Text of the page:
The simulation has sought to portray a company that would be still relatively remote from Western influence (as in the immediate hinterland of cities like Shanghai, Beijing, and Guangzhou), based in a region with a moderate pace of economic change so that the need for further change was not felt very strongly. The description of the company as moderately profitable further reduced any urgency to change. The choice to make the company a (formerly) state-owned enterprise (SOE) reflected business reality in China, where many state-owned enterprises had recently become joint-stock companies in the hope of reducing bureaucracy and increasing cost efficiency, goals with which managers are not necessarily very familiar. This choice was made in spite of the fact hat the SOE organizational structure would very likely be hierarchical in nature, with decisions imposed from top down, negating the need to manage change because resistance would not be deemed very credible. This set-up was challenged by initiating the change from outside the company, namely, from its new majority shareholder following its conversion to a joint-stock company. Rather than immediately introducing foreign ownership, it was decided that the LingHe Company’s major Chinese customer would become the new majority shareholder. This reflected the close relationship that is often found between suppliers and customers in China and avoided any obvious resistance on the part of the LingHe management.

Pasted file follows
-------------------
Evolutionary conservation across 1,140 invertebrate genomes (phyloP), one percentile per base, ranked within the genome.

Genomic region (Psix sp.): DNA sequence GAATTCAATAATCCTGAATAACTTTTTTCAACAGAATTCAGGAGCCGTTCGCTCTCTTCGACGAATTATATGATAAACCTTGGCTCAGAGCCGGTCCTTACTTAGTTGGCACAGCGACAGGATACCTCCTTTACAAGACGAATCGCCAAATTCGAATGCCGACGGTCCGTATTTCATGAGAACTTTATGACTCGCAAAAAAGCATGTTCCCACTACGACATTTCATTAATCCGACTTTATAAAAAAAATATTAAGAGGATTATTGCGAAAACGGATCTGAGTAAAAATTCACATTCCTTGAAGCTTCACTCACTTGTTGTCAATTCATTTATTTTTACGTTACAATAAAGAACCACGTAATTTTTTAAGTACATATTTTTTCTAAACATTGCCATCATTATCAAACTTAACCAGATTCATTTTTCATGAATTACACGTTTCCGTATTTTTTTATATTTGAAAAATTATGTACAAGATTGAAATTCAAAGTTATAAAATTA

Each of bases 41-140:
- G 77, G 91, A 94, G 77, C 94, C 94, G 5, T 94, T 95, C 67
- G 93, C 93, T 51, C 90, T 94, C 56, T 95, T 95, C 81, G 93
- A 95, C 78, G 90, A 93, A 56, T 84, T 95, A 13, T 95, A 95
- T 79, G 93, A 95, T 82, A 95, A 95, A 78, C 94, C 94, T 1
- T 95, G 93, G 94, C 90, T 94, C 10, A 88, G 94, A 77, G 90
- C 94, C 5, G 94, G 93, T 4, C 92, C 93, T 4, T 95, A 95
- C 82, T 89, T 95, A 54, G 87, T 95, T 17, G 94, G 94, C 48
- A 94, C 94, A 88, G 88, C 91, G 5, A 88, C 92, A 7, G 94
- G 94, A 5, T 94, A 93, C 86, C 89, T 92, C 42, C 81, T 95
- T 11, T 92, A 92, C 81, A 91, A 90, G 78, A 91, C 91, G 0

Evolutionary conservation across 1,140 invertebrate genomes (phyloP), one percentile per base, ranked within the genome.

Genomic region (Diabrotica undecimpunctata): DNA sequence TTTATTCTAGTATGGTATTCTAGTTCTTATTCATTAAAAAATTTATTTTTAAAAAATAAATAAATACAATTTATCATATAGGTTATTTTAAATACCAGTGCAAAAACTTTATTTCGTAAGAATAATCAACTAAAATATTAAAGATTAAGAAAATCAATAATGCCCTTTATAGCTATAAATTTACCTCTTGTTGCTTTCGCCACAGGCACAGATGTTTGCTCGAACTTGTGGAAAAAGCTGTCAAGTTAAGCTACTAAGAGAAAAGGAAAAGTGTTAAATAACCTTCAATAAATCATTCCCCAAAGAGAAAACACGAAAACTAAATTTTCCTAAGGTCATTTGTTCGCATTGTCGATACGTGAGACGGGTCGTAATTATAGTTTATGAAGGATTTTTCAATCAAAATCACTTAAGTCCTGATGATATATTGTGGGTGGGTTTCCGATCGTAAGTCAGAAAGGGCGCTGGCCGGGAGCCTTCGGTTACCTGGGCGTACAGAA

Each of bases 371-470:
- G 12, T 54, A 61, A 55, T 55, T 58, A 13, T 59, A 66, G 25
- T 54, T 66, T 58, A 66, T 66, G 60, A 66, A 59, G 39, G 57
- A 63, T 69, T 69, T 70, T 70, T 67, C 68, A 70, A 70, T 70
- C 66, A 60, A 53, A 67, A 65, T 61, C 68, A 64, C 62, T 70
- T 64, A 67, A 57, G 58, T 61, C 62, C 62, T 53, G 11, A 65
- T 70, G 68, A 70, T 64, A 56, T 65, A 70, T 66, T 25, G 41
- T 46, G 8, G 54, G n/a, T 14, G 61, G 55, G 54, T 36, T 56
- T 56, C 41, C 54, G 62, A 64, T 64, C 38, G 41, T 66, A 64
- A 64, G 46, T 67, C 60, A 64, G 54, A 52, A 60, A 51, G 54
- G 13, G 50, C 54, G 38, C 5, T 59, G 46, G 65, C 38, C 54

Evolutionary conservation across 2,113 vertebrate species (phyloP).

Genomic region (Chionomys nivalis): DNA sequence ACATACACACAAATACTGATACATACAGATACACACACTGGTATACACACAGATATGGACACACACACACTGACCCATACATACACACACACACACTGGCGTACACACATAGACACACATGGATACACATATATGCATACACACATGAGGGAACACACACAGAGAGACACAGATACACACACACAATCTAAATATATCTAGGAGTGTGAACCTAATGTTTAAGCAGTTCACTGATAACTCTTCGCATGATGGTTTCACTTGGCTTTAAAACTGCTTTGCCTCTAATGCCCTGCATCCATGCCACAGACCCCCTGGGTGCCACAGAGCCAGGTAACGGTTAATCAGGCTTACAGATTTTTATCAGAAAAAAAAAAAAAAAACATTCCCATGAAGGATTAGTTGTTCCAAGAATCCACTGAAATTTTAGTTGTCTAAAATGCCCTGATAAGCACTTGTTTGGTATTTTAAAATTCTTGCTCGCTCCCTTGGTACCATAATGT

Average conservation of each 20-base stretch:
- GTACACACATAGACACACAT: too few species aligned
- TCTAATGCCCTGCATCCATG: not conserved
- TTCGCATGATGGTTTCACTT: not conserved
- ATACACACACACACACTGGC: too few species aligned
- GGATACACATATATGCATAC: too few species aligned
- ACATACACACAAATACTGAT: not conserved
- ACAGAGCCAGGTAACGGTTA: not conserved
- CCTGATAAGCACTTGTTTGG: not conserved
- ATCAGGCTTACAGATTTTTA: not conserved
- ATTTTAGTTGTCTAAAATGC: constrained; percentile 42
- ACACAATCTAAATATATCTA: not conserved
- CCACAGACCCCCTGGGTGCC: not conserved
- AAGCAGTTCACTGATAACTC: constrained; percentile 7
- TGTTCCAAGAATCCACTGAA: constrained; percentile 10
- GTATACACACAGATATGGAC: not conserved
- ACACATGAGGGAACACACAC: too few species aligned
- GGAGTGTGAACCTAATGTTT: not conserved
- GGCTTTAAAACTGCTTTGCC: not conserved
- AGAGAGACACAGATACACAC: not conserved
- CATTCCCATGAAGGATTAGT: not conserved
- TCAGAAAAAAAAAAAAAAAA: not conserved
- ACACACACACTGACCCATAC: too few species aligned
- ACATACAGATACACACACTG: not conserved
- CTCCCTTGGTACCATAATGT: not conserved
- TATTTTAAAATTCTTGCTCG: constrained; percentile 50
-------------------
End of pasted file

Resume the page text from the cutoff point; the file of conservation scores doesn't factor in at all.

In sum, the particular Chinese context was defined in such a way as to convey a realistic case for change, a traditional company becoming a joint-stock company, under local managers who are unconvinced of any need to change the way they have always operated but nonetheless have to undergo and execute the change.
The ultimate goal of the LingHe Simulation learning experience is to transfer new skills to the management of a Chinese business. Specifically, this means:
- give a clear understanding of the key concepts & drivers of resistance to change
- provide a realistic picture of how resistance is articulated in China
- illustrate how group dynamics may be used to resolve and overcome resistance
- provide insight into how to plan and implement change in China
- provide insight into participants' own attitudes and behaviours regarding change
- gain a practical understanding of the role of management and leadership in ensuring that changes are adopted
- learn effective behaviours for avoiding and/or reducing resistance
- identify and mitigate root causes of resistance
The LingHe Simulation is aimed at those responsible for introducing and implementing knowledge and innovation strategies in China. This includes CEOs, GMs, HR and Project Managers, Heads of Departments, CIOs, etc., since all are involved in not only supporting knowledge sharing and innovation, but also motivating everyone to embrace the related changes.